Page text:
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Social scientists have long argued documentary films are powerful tools for social change.
But a University of Iowa (UI) sociologist and his co-researchers are the first to use the Internet and social media to systematically show how a documentary film reshaped public perception and ultimately led to municipal bans on hydraulic fracking.
It appears that people who actively participate in demonstrations during social movements on behalf of those dissimilar to them do so for two important reasons.
First, they trust their outgroup peers. Secondly, the political climate in their home countries actually fosters both trust and political engagement, and this is particularly true in countries with well-functioning political institutions.
Protests that bring many people to the streets who agree among themselves and have a single message are most likely to influence elected officials, suggests a new study.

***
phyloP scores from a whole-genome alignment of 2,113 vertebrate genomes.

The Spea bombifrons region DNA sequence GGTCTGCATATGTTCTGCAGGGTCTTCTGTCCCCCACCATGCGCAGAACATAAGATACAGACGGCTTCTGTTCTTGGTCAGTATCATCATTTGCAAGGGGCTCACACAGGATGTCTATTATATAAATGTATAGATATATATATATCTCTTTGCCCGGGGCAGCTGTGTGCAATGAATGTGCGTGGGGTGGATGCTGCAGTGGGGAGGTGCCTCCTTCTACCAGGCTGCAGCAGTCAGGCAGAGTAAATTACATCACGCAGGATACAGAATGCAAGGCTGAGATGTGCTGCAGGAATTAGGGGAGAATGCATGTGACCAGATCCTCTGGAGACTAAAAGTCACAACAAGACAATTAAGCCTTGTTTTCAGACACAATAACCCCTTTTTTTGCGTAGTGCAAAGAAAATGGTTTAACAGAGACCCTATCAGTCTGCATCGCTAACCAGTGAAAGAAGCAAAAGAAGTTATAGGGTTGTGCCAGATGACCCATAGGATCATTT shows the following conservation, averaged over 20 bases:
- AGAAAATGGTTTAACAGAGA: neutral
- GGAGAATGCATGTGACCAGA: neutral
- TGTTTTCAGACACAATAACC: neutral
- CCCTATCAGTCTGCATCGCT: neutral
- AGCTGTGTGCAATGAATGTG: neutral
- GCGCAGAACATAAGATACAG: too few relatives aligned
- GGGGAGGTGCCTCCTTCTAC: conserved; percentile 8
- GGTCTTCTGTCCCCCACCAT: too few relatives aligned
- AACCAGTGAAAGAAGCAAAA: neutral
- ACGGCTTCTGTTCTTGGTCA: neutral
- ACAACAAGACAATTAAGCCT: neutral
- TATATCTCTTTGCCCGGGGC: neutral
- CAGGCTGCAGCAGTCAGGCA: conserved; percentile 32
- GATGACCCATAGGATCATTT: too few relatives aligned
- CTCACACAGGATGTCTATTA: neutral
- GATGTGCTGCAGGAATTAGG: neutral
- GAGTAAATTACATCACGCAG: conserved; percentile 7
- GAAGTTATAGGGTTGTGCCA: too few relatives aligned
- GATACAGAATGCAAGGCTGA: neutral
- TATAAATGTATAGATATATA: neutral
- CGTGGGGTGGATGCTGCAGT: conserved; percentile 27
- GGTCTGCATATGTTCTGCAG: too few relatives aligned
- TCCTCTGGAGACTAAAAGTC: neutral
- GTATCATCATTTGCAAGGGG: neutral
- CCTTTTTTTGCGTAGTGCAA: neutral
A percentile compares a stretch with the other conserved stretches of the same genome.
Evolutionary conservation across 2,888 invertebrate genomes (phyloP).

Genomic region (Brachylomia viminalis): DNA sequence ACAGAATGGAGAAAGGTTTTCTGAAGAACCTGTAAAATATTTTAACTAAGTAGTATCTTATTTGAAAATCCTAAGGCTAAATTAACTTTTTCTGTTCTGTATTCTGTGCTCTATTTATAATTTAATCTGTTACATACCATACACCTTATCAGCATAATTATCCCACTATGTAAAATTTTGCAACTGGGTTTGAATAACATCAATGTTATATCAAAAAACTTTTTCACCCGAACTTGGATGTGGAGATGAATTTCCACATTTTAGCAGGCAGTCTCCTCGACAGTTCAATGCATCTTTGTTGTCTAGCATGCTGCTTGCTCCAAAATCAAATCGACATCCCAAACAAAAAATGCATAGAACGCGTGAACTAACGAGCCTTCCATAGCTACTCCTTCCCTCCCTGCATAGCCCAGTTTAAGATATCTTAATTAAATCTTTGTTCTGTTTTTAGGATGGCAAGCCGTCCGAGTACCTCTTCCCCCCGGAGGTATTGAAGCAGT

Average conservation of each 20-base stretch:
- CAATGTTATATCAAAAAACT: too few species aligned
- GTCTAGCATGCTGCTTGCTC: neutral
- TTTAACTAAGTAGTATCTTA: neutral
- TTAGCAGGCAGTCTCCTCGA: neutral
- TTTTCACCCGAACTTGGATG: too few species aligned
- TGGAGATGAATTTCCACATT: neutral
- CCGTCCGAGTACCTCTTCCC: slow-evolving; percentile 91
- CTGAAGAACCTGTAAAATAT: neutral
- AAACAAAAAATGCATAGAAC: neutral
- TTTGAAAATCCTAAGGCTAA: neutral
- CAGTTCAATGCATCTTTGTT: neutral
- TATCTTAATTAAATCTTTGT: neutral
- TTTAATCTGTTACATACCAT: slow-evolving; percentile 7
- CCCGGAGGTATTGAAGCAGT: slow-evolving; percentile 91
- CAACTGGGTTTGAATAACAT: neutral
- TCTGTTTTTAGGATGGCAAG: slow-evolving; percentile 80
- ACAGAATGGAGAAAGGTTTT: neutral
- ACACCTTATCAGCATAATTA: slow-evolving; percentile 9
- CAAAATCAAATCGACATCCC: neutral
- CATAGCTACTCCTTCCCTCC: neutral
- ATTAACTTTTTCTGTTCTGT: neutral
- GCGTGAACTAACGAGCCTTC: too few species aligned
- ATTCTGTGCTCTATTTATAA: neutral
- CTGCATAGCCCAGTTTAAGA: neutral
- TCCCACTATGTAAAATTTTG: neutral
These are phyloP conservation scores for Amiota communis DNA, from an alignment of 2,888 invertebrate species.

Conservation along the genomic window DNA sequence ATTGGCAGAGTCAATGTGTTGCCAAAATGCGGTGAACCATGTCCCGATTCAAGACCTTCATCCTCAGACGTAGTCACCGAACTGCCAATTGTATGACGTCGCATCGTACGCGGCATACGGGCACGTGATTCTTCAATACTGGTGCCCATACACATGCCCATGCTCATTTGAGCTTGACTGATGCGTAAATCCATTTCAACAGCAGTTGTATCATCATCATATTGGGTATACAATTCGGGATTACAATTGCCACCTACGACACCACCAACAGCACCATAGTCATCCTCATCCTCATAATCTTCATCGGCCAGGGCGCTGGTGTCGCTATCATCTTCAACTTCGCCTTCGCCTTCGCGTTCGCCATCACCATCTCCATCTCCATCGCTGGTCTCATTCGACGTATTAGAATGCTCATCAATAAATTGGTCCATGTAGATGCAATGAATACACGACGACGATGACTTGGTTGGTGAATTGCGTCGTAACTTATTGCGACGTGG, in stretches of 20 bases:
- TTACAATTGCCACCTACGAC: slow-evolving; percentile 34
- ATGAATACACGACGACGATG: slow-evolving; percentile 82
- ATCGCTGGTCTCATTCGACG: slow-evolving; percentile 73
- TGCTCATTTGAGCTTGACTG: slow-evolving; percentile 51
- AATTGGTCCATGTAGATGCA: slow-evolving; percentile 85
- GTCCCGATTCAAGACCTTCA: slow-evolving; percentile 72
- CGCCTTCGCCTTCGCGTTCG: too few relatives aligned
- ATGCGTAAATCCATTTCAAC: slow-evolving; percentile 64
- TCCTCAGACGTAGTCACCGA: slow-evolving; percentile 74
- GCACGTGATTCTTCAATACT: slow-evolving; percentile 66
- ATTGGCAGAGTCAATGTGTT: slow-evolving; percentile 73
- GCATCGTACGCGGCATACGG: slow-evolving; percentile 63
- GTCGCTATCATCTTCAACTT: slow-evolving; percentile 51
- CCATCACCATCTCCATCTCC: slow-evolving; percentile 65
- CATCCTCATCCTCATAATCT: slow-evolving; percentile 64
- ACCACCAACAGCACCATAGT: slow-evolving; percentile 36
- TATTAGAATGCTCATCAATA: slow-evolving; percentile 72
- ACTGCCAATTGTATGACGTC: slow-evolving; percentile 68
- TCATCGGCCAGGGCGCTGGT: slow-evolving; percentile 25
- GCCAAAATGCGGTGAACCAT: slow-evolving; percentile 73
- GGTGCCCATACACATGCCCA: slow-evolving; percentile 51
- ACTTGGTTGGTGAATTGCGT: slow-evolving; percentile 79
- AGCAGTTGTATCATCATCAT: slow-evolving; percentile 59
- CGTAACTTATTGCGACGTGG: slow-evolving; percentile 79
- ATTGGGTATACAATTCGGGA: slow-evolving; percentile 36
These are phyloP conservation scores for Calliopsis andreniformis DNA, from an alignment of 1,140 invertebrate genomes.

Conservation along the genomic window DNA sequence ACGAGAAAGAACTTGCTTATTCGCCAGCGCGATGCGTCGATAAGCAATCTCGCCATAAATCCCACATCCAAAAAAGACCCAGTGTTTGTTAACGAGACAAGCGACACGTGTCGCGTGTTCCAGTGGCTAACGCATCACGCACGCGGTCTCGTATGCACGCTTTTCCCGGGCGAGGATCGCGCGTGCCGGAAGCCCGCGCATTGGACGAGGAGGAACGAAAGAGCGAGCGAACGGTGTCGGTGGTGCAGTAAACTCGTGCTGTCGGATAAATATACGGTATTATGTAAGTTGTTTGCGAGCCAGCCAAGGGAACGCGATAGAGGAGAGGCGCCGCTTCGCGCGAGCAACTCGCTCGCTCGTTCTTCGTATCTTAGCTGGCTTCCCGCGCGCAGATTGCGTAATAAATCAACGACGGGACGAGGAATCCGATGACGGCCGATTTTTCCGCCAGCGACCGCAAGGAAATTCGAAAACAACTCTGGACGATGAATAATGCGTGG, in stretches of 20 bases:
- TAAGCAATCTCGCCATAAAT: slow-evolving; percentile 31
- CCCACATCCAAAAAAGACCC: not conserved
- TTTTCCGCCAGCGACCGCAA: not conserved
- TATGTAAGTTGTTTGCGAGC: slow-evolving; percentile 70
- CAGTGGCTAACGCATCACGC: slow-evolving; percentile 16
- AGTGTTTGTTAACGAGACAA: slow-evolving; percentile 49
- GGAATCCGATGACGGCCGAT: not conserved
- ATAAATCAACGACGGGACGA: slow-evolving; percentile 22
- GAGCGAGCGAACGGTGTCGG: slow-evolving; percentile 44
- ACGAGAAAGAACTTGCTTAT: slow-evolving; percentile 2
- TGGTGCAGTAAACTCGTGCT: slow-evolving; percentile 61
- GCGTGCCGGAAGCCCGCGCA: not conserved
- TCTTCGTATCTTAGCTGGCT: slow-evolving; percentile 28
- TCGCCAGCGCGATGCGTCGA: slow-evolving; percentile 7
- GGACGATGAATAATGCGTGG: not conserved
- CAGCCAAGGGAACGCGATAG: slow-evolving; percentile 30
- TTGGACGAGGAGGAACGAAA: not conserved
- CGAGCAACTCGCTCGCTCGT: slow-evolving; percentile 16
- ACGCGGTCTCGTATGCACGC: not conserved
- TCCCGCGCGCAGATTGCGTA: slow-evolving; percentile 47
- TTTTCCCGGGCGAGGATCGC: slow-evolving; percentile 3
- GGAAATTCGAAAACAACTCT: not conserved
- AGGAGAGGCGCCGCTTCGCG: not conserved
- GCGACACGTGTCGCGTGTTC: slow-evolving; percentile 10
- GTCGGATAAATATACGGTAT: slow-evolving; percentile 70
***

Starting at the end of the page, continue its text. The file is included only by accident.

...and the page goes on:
“We found that features of a protest can alter the calculations of politicians and how they view an issue,” said Ruud Wouters, an assistant professor of political communication and journalism at the University of Amsterdam and the lead author of the study. “More specifically, the number of participants and unity are the characteristics of a protest that have the greatest ability to change politicians’ opinions.”
Now that science can determine a person’s racial and ethnic origins from a cheek swab, those devoted to ideas of racial “purity,” are employing methods of mind games and logic twists to support their beliefs despite facing evidence of their own multiracial heritage.
Winter 2018, Vol. 17, No. 1
Features include "After Charlottesville", "Ethnonationalism and the Rise of Donald Trump", "Trump’s Immigration Attacks, in Brief", "Making Protest Great Again", "Emasculation, Conservatism, and the 2016 Election", "Maintaining Supremacy by Blocking Affirmative Action", and "The Algorithmic Rise of the “Alt-Right."